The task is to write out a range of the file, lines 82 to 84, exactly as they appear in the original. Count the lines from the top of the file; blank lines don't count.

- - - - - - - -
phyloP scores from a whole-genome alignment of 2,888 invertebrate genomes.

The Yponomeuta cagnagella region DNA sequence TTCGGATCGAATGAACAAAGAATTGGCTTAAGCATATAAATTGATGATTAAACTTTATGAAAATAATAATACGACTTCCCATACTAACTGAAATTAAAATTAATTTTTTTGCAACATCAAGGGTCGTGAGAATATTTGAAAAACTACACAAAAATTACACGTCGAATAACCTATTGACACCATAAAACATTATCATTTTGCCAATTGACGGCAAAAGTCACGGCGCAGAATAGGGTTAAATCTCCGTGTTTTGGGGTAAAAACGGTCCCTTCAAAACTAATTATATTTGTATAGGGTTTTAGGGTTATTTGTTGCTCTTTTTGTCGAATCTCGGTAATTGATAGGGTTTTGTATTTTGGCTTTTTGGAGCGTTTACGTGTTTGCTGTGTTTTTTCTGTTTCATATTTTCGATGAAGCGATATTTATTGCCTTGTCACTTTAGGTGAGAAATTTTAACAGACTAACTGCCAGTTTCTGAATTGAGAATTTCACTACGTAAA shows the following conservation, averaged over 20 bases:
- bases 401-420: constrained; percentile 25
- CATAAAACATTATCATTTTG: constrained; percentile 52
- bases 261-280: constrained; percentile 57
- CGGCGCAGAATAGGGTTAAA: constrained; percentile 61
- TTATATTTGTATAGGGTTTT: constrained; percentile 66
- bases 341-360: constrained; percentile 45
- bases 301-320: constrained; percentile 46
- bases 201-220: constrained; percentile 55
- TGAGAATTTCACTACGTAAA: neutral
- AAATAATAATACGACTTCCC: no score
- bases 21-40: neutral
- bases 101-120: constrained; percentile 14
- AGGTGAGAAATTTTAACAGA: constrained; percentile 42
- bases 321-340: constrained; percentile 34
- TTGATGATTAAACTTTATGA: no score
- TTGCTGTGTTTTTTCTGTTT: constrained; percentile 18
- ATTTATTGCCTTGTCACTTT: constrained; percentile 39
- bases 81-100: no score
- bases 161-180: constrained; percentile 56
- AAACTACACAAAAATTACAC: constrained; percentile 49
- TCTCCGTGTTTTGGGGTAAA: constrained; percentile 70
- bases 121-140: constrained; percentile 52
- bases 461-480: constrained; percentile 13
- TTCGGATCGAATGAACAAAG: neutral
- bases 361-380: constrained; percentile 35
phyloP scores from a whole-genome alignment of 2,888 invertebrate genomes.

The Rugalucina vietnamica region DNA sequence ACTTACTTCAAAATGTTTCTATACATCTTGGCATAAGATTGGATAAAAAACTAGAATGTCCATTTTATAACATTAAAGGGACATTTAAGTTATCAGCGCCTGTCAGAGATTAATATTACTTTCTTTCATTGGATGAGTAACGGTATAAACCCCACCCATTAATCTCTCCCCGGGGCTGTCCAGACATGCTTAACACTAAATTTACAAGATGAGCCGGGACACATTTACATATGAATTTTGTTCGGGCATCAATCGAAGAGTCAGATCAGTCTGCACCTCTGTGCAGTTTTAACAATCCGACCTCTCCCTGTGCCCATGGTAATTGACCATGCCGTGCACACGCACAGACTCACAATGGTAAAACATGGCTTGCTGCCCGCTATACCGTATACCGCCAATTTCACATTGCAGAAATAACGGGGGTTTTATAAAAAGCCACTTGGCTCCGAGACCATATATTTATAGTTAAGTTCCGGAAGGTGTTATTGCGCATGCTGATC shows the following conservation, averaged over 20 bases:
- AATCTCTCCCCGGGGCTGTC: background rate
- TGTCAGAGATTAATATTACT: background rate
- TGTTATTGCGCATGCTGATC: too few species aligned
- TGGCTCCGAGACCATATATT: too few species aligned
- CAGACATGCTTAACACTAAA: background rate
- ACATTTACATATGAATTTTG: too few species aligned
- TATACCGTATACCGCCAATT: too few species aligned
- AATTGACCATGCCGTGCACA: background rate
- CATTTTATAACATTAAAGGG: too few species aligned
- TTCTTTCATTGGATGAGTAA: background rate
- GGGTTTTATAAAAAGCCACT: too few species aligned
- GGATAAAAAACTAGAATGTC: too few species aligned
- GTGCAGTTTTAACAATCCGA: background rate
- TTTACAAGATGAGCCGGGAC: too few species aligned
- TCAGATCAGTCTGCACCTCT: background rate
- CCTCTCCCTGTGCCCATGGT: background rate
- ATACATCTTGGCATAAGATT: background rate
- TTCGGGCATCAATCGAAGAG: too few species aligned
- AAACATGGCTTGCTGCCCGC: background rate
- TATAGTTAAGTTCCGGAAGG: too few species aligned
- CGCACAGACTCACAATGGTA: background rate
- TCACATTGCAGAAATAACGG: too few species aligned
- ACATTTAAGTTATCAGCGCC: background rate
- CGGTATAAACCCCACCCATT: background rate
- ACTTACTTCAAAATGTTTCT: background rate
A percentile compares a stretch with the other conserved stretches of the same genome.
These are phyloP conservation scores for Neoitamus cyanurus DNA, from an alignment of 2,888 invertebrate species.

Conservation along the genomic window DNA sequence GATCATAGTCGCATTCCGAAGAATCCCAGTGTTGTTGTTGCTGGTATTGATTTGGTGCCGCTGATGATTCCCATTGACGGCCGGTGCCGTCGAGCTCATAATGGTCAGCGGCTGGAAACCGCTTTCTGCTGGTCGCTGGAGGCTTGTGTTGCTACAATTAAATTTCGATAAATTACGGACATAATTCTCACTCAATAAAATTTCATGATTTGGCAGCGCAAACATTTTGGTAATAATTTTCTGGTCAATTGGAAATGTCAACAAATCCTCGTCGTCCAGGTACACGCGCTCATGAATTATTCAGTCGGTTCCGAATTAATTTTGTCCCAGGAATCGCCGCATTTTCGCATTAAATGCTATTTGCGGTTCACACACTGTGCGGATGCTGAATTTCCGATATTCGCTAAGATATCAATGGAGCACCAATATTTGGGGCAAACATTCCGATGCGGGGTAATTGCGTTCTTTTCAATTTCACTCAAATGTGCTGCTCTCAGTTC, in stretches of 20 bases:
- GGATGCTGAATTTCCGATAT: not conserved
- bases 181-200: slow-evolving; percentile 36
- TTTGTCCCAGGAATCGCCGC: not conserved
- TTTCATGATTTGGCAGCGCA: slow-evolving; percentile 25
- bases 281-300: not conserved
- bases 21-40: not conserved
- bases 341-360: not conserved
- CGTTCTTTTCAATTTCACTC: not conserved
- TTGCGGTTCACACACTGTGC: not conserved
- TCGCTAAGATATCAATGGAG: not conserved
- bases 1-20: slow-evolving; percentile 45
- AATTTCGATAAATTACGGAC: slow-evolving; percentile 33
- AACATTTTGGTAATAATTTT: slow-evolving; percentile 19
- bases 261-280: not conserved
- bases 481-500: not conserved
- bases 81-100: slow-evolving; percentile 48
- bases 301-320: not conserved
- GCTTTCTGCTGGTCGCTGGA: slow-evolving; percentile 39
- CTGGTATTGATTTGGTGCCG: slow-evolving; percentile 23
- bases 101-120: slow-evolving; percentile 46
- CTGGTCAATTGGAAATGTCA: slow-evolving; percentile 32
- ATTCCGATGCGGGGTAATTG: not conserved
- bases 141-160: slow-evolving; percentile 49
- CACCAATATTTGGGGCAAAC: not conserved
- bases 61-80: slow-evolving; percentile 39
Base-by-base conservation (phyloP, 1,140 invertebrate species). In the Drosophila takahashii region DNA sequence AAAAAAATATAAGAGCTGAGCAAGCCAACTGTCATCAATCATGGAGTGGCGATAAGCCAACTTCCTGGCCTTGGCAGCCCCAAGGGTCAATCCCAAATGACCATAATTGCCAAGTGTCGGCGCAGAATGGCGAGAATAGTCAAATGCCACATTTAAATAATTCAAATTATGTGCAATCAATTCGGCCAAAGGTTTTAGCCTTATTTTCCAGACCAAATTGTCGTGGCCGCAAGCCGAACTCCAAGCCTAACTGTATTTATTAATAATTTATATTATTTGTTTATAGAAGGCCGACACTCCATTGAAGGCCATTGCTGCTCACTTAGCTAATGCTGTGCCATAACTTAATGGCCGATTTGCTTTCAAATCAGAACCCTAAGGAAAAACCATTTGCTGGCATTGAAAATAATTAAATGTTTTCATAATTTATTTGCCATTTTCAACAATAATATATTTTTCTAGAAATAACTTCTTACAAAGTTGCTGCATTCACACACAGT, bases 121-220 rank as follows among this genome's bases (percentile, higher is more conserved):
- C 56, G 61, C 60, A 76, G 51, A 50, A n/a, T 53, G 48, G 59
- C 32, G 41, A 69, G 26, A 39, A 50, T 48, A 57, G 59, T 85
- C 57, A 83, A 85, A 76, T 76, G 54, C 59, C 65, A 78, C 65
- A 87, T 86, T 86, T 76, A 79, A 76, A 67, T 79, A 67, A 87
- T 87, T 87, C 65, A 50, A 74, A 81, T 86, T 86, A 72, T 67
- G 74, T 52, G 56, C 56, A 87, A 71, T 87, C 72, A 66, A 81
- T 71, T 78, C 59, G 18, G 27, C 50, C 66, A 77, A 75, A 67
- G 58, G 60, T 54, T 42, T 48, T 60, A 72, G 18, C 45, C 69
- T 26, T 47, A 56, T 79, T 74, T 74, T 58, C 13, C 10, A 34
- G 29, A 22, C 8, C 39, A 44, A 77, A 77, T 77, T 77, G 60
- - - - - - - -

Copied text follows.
- bases 61-80: slow-evolving; percentile 39
Base-by-base conservation (phyloP, 1,140 invertebrate species). In the Drosophila takahashii region DNA sequence AAAAAAATATAAGAGCTGAGCAAGCCAACTGTCATCAATCATGGAGTGGCGATAAGCCAACTTCCTGGCCTTGGCAGCCCCAAGGGTCAATCCCAAATGACCATAATTGCCAAGTGTCGGCGCAGAATGGCGAGAATAGTCAAATGCCACATTTAAATAATTCAAATTATGTGCAATCAATTCGGCCAAAGGTTTTAGCCTTATTTTCCAGACCAAATTGTCGTGGCCGCAAGCCGAACTCCAAGCCTAACTGTATTTATTAATAATTTATATTATTTGTTTATAGAAGGCCGACACTCCATTGAAGGCCATTGCTGCTCACTTAGCTAATGCTGTGCCATAACTTAATGGCCGATTTGCTTTCAAATCAGAACCCTAAGGAAAAACCATTTGCTGGCATTGAAAATAATTAAATGTTTTCATAATTTATTTGCCATTTTCAACAATAATATATTTTTCTAGAAATAACTTCTTACAAAGTTGCTGCATTCACACACAGT, bases 121-220 rank as follows among this genome's bases (percentile, higher is more conserved):
- C 56, G 61, C 60, A 76, G 51, A 50, A n/a, T 53, G 48, G 59